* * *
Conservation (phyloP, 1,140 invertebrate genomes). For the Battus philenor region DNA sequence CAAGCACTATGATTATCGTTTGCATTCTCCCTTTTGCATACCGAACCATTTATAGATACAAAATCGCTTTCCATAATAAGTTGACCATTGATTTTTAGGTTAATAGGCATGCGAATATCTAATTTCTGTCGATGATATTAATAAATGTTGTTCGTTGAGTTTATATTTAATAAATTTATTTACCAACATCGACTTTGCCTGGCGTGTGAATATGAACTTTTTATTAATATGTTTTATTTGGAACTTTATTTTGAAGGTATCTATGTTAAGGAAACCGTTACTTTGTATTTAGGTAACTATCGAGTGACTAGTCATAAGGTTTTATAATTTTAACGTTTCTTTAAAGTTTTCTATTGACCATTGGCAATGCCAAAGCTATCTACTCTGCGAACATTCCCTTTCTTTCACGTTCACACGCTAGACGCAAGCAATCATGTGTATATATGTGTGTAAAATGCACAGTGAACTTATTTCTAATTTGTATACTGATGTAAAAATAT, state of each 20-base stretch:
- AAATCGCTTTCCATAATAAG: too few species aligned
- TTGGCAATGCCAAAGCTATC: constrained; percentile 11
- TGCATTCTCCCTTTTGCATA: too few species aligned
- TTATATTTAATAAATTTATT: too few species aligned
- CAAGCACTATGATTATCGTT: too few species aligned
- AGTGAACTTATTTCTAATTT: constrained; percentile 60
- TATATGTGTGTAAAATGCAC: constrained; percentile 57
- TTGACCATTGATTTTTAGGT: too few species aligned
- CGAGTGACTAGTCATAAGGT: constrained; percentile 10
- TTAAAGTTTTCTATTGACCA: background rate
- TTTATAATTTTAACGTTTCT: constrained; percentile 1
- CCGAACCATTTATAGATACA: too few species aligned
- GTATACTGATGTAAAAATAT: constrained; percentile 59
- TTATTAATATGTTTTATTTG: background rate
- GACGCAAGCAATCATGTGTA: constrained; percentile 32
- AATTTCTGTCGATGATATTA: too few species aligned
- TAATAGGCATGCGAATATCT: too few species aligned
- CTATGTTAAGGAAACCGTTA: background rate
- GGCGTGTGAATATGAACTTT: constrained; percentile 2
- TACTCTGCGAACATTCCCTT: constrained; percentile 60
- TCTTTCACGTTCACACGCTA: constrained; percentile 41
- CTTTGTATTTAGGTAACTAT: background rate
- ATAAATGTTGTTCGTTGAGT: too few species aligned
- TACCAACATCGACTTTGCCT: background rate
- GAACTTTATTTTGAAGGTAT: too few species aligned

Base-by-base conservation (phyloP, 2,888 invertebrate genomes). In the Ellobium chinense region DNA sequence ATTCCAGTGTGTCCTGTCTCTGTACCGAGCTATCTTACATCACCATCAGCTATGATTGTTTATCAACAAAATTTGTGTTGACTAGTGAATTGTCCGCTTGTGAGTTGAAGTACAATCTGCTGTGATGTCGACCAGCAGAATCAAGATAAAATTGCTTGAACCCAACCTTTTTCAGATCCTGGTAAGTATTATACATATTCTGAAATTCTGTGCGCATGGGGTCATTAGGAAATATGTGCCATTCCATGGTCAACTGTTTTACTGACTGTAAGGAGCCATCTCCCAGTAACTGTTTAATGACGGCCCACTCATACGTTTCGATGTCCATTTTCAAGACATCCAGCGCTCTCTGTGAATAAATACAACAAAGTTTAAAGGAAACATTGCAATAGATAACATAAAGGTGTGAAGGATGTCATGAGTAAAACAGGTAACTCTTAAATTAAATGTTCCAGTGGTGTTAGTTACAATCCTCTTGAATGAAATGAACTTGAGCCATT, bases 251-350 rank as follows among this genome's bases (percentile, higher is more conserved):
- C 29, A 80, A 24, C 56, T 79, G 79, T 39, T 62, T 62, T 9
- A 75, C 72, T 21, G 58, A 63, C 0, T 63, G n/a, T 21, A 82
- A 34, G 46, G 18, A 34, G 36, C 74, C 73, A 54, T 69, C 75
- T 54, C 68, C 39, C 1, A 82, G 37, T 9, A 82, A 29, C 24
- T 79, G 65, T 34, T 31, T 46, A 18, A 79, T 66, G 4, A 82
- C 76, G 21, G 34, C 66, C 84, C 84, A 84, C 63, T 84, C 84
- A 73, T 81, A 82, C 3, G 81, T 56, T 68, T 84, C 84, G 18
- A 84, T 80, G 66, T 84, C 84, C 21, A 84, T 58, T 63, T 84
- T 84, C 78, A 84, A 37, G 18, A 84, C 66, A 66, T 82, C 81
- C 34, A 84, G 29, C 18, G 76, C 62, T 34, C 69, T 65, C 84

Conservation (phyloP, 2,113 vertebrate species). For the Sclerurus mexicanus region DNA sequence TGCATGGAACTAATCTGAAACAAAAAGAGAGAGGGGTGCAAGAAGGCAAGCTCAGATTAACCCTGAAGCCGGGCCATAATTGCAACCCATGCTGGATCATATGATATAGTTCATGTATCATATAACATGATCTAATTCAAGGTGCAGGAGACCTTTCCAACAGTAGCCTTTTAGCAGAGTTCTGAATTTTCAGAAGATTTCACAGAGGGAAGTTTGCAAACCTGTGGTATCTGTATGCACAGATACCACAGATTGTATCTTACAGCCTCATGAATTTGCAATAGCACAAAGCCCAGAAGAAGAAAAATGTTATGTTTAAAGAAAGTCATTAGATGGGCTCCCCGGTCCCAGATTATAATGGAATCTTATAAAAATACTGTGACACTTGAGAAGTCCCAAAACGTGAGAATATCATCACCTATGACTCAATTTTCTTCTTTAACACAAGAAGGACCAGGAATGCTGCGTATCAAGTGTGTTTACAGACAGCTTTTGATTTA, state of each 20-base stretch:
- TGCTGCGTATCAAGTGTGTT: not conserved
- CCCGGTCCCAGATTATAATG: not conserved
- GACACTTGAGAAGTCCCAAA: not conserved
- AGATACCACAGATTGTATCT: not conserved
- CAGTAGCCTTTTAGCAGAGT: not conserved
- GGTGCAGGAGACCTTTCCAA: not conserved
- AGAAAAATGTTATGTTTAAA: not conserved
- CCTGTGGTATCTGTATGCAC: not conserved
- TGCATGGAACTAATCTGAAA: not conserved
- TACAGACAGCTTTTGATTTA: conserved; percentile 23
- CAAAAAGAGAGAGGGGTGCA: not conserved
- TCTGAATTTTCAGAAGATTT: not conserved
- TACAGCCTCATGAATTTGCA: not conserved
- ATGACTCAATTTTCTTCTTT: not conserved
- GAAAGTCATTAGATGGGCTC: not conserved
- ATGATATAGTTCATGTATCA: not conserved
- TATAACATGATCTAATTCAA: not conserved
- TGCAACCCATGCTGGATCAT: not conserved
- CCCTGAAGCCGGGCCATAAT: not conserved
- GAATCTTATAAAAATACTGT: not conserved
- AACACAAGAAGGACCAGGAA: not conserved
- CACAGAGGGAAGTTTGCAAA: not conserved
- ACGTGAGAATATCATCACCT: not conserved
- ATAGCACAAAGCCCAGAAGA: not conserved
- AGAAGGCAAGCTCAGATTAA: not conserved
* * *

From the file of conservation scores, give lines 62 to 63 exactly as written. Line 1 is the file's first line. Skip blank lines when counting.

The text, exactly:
- ATAGCACAAAGCCCAGAAGA: not conserved
- AGAAGGCAAGCTCAGATTAA: not conserved